Janet Hall Transcript

 

Janet – J

Soobie - S

 

Janet grew up in Hong Kong before moving to the USA. She keeps in touch with friend’s there but has not returned to visit recently. The interview begins with her explaining which part of Hong Kong she lived in. A talented musician Janet now works in healthcare in Austin, Texas. 

 

 

J. I lived on the Kowloon Peninsula side. When we had to go to the island of Hong Kong side, we’d take the Star Ferry, which is a short ride but it's beautiful and it was really always fun. And then, later, they have a tunnel that you can, you know, drive, through. So that just made it more accessible and then of course the underground. We would go to the Hong Kong side to attend a concert or, you know, something more cosmopolitan.

 

S. If you had to describe Hong Kong in three, using three colours, what would they be?

 

J. Yellow because it represents the sun and hard work and hope. Yeah, and how just, it just seems to always bounce back. Green… because… I didn't know until like very recently, that actually there are lots of hiking trails, lots of places that are not developed into housing. 

 

S. Culturally and physically where do you identify with? Where do you draw your identity from?

 

 

J. I think first and foremost I’d say I’m Asian American. Asked further I'll say I’m Chinese American. And you know how, when you look so different from the main group which will be, you know, white or Anglo Saxon, they always want to know 

“So where are you really from?”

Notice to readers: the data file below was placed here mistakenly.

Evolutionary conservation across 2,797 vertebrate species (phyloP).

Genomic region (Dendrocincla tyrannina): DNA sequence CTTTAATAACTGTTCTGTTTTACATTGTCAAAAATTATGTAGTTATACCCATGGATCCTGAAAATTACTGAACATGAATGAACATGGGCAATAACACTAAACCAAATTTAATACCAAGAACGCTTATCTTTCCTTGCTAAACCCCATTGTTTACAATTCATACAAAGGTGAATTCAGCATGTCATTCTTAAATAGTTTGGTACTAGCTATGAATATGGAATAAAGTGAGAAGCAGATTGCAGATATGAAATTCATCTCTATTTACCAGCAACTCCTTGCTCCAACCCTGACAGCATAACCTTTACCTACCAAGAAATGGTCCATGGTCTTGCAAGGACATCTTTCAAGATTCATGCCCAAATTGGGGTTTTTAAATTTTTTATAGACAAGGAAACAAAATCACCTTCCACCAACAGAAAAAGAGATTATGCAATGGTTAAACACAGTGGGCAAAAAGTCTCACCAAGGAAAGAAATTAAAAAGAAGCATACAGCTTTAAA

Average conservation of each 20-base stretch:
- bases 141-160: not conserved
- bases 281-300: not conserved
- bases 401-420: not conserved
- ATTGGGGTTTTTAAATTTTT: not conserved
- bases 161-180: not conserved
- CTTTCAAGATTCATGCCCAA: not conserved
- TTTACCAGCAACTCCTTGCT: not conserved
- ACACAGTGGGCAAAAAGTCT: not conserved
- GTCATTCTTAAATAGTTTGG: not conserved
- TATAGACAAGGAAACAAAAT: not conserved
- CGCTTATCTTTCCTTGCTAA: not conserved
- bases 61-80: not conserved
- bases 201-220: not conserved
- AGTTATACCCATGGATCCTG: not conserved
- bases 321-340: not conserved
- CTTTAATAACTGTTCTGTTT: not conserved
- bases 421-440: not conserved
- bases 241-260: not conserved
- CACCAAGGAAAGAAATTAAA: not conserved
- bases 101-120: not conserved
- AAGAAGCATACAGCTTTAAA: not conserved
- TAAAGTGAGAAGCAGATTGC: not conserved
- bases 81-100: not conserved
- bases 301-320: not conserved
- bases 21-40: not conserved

S. Yes.

 

 

J. So I'll say I come from Hong Kong. They will then say, “Oh from China.” Then I'll have to say, “NO!” because I never identify, growing up in Hong Kong, I never identified myself as growing up in China. So that's where the rub is. 

 

S. So what, what , would you say are the main, languages, dialects, catchphrases if you con remember any? 

 

J.it One was, Ai Ya!   so it’s A I Y A , so, I would even text that now. That's good for anything like, ‘Oh my gosh’, or ‘Wow’ or ‘Cool’ or ‘be careful!’  Yeah, so that's just like an exclamation.  They have a lot of ending exclamation. So instead of just saying, you haven't,  you haven't eaten?  You haven't eaten and you add something to it, then it can sound just a query, it can sound, almost like something sarcastic, or yes so whatever word, like an exclamation word that you add to it, it can totally change, the phrase.

 

S. Right, yeah. 

 

J. So, it’s a very lively, ever evolving language.

 

 S. What musical instruments or styles of music would you say represents Hong Kong?

 

J. I will say it’s Cantopop because we used to not have our own music. If you were to study music, then it's of course all classical Western music. So before the Cantopop came on the scene then everyone was just singing, everyone was just singing Mandarin songs. 

 

S. What cultural events or traditions do you preserve, or would you like to preserve?

 

J. We celebrate at Chinese New Year with red envelopes and the special foods.

 

 

S.Mmm.  What would you say would be your favourite, your favourite meals from Hong Kong?

 

J. Hong Kong also has some Zhangcha which is a different province cuisine, they have this marinated duck. That's what I’m  thinking of. I have to say, London Chinatown has the one of the best Dim Sums I've ever tasted! 

 

S. Wow!  Would you say there's a traditional family structure?

 

J. My Dad is the boss. My Mum is the assistant to the boss. She did work, she was a teacher and me, my sister and then my younger brother, we fit into this role.

 

S. Can you think of a favourite folktale?

 

J. The moon goddess and the moon cake. How the moon goddess ate the tablet so that she can live forever and somehow, she went to the moon. In one dynasty they were going to have a revolution, so they put messages inside the mooncake. 

 

S. Ah Right. 

 

S. Yeah, to make the revolution happen.